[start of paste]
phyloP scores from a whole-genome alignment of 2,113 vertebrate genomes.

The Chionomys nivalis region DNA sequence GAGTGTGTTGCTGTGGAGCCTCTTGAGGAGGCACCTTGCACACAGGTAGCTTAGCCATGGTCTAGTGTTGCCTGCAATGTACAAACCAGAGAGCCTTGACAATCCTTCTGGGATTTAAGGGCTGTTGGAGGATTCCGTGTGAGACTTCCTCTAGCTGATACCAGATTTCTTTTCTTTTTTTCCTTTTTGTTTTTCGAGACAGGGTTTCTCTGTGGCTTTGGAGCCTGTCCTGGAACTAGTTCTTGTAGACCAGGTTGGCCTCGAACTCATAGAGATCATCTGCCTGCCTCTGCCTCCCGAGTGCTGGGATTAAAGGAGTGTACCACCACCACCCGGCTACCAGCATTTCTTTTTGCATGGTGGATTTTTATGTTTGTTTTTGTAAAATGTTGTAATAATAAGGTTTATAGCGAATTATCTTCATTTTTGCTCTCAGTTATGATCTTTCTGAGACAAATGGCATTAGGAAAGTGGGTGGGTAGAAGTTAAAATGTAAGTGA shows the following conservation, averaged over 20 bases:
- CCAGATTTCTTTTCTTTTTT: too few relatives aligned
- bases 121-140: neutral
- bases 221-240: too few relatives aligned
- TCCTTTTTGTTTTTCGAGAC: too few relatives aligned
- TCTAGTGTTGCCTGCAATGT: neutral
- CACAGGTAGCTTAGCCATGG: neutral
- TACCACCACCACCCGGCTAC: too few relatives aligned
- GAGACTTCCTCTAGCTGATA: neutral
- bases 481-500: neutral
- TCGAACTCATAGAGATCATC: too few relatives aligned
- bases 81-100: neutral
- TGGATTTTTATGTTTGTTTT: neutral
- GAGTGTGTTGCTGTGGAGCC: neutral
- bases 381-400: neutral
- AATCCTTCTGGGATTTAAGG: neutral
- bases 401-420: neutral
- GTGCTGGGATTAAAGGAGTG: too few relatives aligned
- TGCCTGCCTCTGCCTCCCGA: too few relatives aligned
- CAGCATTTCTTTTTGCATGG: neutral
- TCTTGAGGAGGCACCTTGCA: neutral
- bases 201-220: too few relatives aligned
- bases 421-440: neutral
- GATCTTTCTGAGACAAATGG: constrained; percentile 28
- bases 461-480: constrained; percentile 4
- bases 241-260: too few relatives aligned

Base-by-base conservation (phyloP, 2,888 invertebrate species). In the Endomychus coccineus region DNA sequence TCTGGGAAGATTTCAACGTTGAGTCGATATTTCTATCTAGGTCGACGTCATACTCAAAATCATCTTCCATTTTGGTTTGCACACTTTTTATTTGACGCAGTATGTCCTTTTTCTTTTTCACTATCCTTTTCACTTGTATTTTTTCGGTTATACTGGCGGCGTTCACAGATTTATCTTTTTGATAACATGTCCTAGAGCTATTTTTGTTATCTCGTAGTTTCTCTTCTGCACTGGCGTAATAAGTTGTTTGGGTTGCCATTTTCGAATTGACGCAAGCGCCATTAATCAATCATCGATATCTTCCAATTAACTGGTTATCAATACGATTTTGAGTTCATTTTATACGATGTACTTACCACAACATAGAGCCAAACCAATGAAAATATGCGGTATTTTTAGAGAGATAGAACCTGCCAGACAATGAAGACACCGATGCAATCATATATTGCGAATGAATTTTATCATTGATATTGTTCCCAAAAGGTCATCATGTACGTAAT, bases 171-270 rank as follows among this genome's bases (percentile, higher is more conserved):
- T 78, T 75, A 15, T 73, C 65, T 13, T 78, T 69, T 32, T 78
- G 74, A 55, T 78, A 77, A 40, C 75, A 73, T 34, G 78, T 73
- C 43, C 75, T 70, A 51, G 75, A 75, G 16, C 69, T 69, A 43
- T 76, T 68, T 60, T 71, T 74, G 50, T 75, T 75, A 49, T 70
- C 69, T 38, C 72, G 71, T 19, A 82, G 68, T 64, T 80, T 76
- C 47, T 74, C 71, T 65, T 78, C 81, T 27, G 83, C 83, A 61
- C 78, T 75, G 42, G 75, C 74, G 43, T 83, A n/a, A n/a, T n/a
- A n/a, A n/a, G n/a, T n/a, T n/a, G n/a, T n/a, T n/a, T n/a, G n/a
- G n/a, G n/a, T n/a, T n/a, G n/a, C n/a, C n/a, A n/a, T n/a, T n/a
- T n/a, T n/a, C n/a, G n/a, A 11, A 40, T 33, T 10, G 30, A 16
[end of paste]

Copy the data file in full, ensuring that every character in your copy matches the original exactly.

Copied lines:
phyloP scores from a whole-genome alignment of 2,113 vertebrate genomes.

The Chionomys nivalis region DNA sequence GAGTGTGTTGCTGTGGAGCCTCTTGAGGAGGCACCTTGCACACAGGTAGCTTAGCCATGGTCTAGTGTTGCCTGCAATGTACAAACCAGAGAGCCTTGACAATCCTTCTGGGATTTAAGGGCTGTTGGAGGATTCCGTGTGAGACTTCCTCTAGCTGATACCAGATTTCTTTTCTTTTTTTCCTTTTTGTTTTTCGAGACAGGGTTTCTCTGTGGCTTTGGAGCCTGTCCTGGAACTAGTTCTTGTAGACCAGGTTGGCCTCGAACTCATAGAGATCATCTGCCTGCCTCTGCCTCCCGAGTGCTGGGATTAAAGGAGTGTACCACCACCACCCGGCTACCAGCATTTCTTTTTGCATGGTGGATTTTTATGTTTGTTTTTGTAAAATGTTGTAATAATAAGGTTTATAGCGAATTATCTTCATTTTTGCTCTCAGTTATGATCTTTCTGAGACAAATGGCATTAGGAAAGTGGGTGGGTAGAAGTTAAAATGTAAGTGA shows the following conservation, averaged over 20 bases:
- CCAGATTTCTTTTCTTTTTT: too few relatives aligned
- bases 121-140: neutral
- bases 221-240: too few relatives aligned
- TCCTTTTTGTTTTTCGAGAC: too few relatives aligned
- TCTAGTGTTGCCTGCAATGT: neutral
- CACAGGTAGCTTAGCCATGG: neutral
- TACCACCACCACCCGGCTAC: too few relatives aligned
- GAGACTTCCTCTAGCTGATA: neutral
- bases 481-500: neutral
- TCGAACTCATAGAGATCATC: too few relatives aligned
- bases 81-100: neutral
- TGGATTTTTATGTTTGTTTT: neutral
- GAGTGTGTTGCTGTGGAGCC: neutral
- bases 381-400: neutral
- AATCCTTCTGGGATTTAAGG: neutral
- bases 401-420: neutral
- GTGCTGGGATTAAAGGAGTG: too few relatives aligned
- TGCCTGCCTCTGCCTCCCGA: too few relatives aligned
- CAGCATTTCTTTTTGCATGG: neutral
- TCTTGAGGAGGCACCTTGCA: neutral
- bases 201-220: too few relatives aligned
- bases 421-440: neutral
- GATCTTTCTGAGACAAATGG: constrained; percentile 28
- bases 461-480: constrained; percentile 4
- bases 241-260: too few relatives aligned

Base-by-base conservation (phyloP, 2,888 invertebrate species). In the Endomychus coccineus region DNA sequence TCTGGGAAGATTTCAACGTTGAGTCGATATTTCTATCTAGGTCGACGTCATACTCAAAATCATCTTCCATTTTGGTTTGCACACTTTTTATTTGACGCAGTATGTCCTTTTTCTTTTTCACTATCCTTTTCACTTGTATTTTTTCGGTTATACTGGCGGCGTTCACAGATTTATCTTTTTGATAACATGTCCTAGAGCTATTTTTGTTATCTCGTAGTTTCTCTTCTGCACTGGCGTAATAAGTTGTTTGGGTTGCCATTTTCGAATTGACGCAAGCGCCATTAATCAATCATCGATATCTTCCAATTAACTGGTTATCAATACGATTTTGAGTTCATTTTATACGATGTACTTACCACAACATAGAGCCAAACCAATGAAAATATGCGGTATTTTTAGAGAGATAGAACCTGCCAGACAATGAAGACACCGATGCAATCATATATTGCGAATGAATTTTATCATTGATATTGTTCCCAAAAGGTCATCATGTACGTAAT, bases 171-270 rank as follows among this genome's bases (percentile, higher is more conserved):
- T 78, T 75, A 15, T 73, C 65, T 13, T 78, T 69, T 32, T 78
- G 74, A 55, T 78, A 77, A 40, C 75, A 73, T 34, G 78, T 73
- C 43, C 75, T 70, A 51, G 75, A 75, G 16, C 69, T 69, A 43
- T 76, T 68, T 60, T 71, T 74, G 50, T 75, T 75, A 49, T 70
- C 69, T 38, C 72, G 71, T 19, A 82, G 68, T 64, T 80, T 76
- C 47, T 74, C 71, T 65, T 78, C 81, T 27, G 83, C 83, A 61
- C 78, T 75, G 42, G 75, C 74, G 43, T 83, A n/a, A n/a, T n/a
- A n/a, A n/a, G n/a, T n/a, T n/a, G n/a, T n/a, T n/a, T n/a, G n/a
- G n/a, G n/a, T n/a, T n/a, G n/a, C n/a, C n/a, A n/a, T n/a, T n/a
- T n/a, T n/a, C n/a, G n/a, A 11, A 40, T 33, T 10, G 30, A 16